Comida Venezolana Take Away
Description: Homemade vegan traditional Venezuelan cuisine. Especialises in typical menu (pabellon) with vegan mechada (shreded seasoned veggies).
Contact: 083 161 7125
Delivery: Yes.

More information

Como en Casa Venezolana
Description: Seasonal Venezuelan food, especializes in Christmas food, in particular, hallacas (cornbread stuffed with beef and pork sweet & savory stew).
November and December only.
Contact: 083 457 1169
Delivery: No.
More Information

Sabanero Venezuelan Artisan Cheese
Description: Traditional Venezuelan-style hard and semi-hard white cheese and "suero" (salted buttermilk) made with natural ingredients in Galway. They also make  ready to cook cachapas (sweet corn flat bread) dough.
Contact: 089 441 7292
Delivery: Meeting point in Dublin's City Centre, delivery can be arranged.
More Information

Sabor & Garlic
Description: Traditional and modern Venezuelan dishes, catering service. Made by Venezuelan chef Nestor Montes.
Contact: 085 281 9663
Delivery: Take Away (meeting point agreed).
More Information

Caro's Food
Description: A mix of international food and Venezuelan specialities. Novelty and wedding cakes, traditional and gluten/sugar free sweets and confections. Catering and finger food (including tequeños a.k.a. Venezuelan cheese rolls).
Contact: 085 281 9663
Delivery: Take Away (meeting point agreed)
More Information

Gachi Cake
Description: Homemade cakes, novelty cakes, quesillo (flan), tres leches cake, arroz con leche (rice pudding). Also, Venezuelan-style finger food (including tequeños a.k.a. Venezuelan cheese rolls).
Contact: 083 193 0873
Delivery: Take Away, delivery can be arranged.
More Information
Al Punto Snacks
Description: Catering for events of all sizes. Venezuelan and Latin American style finger food, canapes and pastries.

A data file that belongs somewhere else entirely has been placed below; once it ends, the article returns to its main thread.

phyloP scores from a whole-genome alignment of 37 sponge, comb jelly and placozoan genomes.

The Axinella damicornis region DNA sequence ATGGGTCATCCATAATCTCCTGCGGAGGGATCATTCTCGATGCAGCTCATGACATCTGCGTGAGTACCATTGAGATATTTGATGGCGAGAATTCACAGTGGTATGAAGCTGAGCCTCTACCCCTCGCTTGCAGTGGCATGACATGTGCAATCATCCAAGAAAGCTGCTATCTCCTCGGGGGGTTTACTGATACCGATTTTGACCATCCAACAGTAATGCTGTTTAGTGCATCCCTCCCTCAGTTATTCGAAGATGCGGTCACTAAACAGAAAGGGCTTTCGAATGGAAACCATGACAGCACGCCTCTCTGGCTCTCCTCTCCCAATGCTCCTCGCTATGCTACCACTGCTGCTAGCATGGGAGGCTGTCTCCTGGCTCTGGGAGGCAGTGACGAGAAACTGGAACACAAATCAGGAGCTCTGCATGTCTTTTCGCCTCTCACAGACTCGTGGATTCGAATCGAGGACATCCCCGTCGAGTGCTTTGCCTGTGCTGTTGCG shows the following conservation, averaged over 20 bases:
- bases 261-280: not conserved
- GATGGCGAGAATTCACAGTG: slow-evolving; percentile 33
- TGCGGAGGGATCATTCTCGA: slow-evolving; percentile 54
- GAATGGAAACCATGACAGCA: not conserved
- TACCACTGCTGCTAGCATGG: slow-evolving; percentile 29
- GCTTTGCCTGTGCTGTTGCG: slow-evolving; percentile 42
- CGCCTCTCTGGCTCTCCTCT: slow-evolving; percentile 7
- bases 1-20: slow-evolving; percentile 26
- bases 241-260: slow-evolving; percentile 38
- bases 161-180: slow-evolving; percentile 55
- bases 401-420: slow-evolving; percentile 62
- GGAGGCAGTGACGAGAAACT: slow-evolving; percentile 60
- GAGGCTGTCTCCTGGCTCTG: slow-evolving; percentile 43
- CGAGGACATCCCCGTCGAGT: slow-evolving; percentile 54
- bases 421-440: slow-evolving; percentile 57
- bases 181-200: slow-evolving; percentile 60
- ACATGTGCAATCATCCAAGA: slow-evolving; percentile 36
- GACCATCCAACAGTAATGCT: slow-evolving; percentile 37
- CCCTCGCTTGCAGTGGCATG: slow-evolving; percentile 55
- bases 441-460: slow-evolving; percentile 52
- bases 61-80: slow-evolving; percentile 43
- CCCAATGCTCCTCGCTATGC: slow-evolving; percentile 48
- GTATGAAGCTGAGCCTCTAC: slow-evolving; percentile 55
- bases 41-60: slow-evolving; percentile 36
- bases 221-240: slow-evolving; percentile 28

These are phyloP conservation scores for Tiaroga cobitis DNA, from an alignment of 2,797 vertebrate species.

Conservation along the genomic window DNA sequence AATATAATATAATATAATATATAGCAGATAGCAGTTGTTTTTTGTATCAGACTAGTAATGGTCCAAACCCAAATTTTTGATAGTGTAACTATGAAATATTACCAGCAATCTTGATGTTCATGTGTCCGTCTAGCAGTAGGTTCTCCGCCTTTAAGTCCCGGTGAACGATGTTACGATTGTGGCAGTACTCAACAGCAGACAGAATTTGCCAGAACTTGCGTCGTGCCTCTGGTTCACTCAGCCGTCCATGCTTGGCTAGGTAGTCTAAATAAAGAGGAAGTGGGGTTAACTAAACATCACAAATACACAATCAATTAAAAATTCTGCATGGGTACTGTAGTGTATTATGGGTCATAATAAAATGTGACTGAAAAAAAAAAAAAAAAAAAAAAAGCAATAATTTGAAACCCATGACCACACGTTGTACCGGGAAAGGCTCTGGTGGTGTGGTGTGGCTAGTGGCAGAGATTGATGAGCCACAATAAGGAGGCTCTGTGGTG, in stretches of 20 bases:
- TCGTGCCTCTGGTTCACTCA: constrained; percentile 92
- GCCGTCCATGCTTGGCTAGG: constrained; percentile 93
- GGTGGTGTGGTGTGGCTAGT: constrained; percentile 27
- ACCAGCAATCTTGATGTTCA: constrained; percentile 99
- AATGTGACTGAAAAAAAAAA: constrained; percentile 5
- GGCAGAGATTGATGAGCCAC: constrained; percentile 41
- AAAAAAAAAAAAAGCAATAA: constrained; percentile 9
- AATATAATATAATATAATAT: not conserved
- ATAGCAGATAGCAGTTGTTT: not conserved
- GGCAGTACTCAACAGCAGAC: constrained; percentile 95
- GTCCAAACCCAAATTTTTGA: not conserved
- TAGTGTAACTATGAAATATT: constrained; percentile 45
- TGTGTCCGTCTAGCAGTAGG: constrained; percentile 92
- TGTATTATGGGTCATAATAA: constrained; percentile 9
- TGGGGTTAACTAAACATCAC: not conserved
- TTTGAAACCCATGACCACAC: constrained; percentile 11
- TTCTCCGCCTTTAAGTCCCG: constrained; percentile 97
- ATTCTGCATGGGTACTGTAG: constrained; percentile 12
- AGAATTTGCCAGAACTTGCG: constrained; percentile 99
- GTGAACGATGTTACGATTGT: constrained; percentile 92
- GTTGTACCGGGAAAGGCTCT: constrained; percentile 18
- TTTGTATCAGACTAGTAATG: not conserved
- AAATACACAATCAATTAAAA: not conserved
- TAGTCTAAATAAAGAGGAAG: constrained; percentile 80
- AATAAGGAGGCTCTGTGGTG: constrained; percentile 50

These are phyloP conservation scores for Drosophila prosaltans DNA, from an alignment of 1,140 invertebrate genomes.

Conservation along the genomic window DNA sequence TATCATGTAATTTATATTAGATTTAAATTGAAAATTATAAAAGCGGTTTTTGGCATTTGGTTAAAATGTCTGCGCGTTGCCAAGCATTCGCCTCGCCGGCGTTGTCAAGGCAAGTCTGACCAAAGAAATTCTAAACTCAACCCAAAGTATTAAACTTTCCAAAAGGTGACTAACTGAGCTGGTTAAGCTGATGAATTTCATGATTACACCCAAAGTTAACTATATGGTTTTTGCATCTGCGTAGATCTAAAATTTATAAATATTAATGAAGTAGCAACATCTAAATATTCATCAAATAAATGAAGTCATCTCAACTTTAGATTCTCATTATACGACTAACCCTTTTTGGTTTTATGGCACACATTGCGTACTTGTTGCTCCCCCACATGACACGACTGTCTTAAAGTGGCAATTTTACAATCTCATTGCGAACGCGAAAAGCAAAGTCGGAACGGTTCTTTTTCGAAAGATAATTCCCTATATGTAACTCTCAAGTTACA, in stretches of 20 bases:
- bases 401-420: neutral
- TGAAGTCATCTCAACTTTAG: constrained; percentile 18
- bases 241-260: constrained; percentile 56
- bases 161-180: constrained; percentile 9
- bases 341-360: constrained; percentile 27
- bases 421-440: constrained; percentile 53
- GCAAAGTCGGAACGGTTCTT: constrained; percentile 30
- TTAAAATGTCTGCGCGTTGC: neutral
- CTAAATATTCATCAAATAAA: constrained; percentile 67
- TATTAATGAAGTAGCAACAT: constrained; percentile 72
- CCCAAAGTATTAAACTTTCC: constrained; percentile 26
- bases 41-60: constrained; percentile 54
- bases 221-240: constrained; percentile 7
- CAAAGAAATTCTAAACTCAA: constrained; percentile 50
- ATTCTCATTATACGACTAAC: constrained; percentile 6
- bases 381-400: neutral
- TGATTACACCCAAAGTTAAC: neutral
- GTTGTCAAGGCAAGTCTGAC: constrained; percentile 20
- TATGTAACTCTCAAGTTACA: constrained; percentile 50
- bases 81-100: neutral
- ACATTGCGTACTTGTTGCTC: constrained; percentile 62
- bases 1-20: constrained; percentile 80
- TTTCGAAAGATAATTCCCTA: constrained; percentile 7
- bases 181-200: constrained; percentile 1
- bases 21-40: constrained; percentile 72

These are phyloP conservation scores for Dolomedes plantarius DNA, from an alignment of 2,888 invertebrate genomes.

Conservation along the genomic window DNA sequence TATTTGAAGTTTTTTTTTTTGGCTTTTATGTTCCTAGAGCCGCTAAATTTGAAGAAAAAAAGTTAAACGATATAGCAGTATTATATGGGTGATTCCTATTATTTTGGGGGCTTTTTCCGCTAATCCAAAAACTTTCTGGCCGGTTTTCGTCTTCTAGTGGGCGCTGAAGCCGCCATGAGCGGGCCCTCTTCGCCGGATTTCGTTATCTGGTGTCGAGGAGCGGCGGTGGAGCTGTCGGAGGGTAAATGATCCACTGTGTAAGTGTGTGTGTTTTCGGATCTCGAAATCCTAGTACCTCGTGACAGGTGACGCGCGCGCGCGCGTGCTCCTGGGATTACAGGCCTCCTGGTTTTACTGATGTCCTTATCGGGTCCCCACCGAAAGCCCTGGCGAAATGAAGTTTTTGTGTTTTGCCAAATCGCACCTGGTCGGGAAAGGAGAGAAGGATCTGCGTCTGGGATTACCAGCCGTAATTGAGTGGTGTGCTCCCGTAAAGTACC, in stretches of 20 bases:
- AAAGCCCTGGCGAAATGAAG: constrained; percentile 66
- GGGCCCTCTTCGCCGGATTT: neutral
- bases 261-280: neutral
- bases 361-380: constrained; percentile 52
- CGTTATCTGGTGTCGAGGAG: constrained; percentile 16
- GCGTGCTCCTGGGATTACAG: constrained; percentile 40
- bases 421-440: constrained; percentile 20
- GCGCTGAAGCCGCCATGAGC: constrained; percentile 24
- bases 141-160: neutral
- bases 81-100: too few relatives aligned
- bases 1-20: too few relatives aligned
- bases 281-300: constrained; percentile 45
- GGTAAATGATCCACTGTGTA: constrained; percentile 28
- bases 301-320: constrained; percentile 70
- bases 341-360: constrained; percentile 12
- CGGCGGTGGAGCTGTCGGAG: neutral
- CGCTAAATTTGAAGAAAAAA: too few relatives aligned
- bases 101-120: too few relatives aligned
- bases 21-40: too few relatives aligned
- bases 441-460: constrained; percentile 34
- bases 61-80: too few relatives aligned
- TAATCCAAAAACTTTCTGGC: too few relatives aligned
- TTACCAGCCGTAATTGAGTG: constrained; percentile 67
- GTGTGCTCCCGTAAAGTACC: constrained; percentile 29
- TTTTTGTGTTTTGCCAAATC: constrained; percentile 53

Contact: 087 386 6683
Delivery: Yes.
More Information
Description: Venezuelan and South American style sweets, biscuits and confectionery. Especializes in dulce de leche (arequipe, cajeta, milk caramel spread).
Contact: 086 371 2096
Delivery: Can be arranged.
More Information

Bonus Points!
While compiling this list, I ran into another interesting food business, not exactly Venezuelan, but nearby (Brazil).

Description: Balanced, natural, protein rich ready to eat meals, especially created for people with active lifestyles.
Contact: 089 982 1038
Delivery: Yes.
More Information

More bonus points
Also, there are some Dublin based businesses with Venezuelans cooking, that have allowed them certain room for creativity, so you might find an occasional taste from home in the menu.

Sasha House Pettite: Cafe, deli and bakery where Eastern European and French influeces converge, and thanks to the pastry chef Nancy Dayana, you can find some Venezuelan and Latinoamerican style treats every now and then. Her eclairs have been praised by local experts, including a great review from Lovin Dublin.
More Information

KC Peaches (Nassau Street): Cafe and restaurant/wine cave, with an international mix of offers. Venezuelan chef David Ochoa is behind a Venezuelan Night where traditional food is served and paired with the restaurant's wines.

Finally, as I said in the beginning, this is a work in progress and, if you'd like to be included in the list (or know a business that it's not here and should be) please let me know! 
Whether you're...
A chef of pastry chef slowly sneaking Venezuelan recipes at your workplace's menu, 
An entrepreneur trying to launch a product or selling it at farmers markets and through social media.
A person who simply loves cooking and sells some tasty, well made homemade goodies.
Please keep in touch. Venezuelan foodies in Ireland say hi!